serious droughts between 1997 and 2009. It has led in Australia to reforms allowing water markets
to work, but required formalization of land and water rights. Australia has gone through a series of
institutional changes and is using a combination of more detailed planning of water use and allowing
water markets. We will argue that in the rural areas in China more drought also requires reform of
land and water policies, this requires titling of land and water rights. Formalization or titling means
that existing arrangements are put in a legal framework, which allows determining who owns the land
and the water and makes trading possible.
Then our research in urban China is presented to show climate change adaptation mechanisms in
urban areas and the implications for land and water rights. Finally, some conclusions will be
presented. China wants to move to a unifying land titling system. Such a system would integrate the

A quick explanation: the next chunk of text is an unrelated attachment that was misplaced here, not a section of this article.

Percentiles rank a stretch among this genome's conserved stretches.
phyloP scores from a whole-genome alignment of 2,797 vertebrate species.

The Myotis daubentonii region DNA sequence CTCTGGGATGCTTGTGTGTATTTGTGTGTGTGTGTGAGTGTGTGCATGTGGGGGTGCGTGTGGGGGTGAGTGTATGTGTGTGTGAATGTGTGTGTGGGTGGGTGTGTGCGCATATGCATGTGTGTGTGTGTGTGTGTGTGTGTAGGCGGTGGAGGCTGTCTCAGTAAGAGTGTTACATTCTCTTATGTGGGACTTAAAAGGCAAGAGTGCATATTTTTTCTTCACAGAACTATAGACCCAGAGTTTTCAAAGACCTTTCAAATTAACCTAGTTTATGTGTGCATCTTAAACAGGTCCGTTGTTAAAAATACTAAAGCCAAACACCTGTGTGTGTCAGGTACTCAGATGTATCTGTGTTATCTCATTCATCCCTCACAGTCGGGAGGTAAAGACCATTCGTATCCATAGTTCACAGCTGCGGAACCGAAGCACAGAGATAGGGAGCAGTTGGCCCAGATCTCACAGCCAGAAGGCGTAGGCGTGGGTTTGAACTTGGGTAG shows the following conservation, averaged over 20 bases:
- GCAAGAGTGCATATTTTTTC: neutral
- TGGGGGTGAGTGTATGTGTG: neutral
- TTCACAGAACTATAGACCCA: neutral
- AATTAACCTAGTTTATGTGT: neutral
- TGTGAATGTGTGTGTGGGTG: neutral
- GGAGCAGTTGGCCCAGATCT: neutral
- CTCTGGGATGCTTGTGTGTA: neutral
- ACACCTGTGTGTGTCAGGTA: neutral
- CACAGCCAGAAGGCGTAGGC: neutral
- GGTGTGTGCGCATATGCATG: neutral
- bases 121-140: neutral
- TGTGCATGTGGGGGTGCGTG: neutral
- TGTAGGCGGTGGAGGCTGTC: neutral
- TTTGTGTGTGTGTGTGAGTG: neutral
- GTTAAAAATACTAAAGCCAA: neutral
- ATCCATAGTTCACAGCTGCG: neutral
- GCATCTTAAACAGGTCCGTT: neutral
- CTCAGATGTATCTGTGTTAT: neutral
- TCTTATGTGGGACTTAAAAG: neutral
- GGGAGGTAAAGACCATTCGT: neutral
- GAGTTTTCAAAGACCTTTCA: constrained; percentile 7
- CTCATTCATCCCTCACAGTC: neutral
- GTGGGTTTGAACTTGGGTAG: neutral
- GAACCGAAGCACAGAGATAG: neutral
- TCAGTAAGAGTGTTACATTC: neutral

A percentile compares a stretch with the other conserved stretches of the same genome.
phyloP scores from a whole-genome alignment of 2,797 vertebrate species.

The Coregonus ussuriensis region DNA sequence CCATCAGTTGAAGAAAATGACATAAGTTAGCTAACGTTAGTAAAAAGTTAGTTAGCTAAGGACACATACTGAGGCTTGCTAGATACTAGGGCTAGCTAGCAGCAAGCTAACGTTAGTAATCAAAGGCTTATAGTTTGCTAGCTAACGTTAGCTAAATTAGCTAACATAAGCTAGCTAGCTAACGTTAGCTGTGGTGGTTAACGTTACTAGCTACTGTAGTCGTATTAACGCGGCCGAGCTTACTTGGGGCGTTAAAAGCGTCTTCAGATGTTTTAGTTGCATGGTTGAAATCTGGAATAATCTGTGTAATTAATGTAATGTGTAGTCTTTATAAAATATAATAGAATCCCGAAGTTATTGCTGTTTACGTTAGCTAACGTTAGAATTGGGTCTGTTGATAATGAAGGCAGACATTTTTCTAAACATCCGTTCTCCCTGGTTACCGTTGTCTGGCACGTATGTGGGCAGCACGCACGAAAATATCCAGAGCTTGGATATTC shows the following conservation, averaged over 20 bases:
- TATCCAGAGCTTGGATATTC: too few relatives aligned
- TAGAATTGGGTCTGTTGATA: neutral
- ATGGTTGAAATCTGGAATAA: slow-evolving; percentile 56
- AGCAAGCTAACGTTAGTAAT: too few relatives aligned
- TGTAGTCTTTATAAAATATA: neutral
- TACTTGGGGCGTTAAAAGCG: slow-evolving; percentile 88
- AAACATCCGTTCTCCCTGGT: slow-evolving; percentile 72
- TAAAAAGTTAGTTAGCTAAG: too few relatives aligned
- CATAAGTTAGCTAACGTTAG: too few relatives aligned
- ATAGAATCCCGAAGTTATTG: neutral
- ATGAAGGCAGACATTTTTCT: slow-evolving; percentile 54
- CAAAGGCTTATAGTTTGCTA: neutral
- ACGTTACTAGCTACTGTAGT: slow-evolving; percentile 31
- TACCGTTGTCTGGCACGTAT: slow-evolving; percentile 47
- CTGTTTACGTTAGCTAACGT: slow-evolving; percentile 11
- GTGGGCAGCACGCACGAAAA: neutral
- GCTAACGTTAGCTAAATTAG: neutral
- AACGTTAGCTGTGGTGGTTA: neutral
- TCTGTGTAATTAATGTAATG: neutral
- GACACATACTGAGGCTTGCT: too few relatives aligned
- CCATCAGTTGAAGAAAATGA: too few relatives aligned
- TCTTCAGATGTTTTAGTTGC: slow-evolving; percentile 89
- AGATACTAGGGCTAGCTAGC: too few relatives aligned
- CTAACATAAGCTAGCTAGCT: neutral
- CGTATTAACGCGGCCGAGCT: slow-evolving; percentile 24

registration of all land resources, including what is on the land and what is below, meaning the water
and the minerals.
We conclude that using markets and putting in place more flexible and compatible incentive systems
may help adaptation to the consequences of climate change. The definition and flexibilisation of land
and water rights may help people in the rural and urban areas to adapt better to climate change. In a
period of climate change, it is good to have opportunities for markets to allocate scarce water in the
rural areas, while it needs to be clear who owns the water from rain water harvesting and wells in
urban areas. Would these owners also be allowed to trade surplus water?
Markets could and should also be a good platform for farmers’ participation in water
allocation. However, the introduction has been constrained by the degree of development in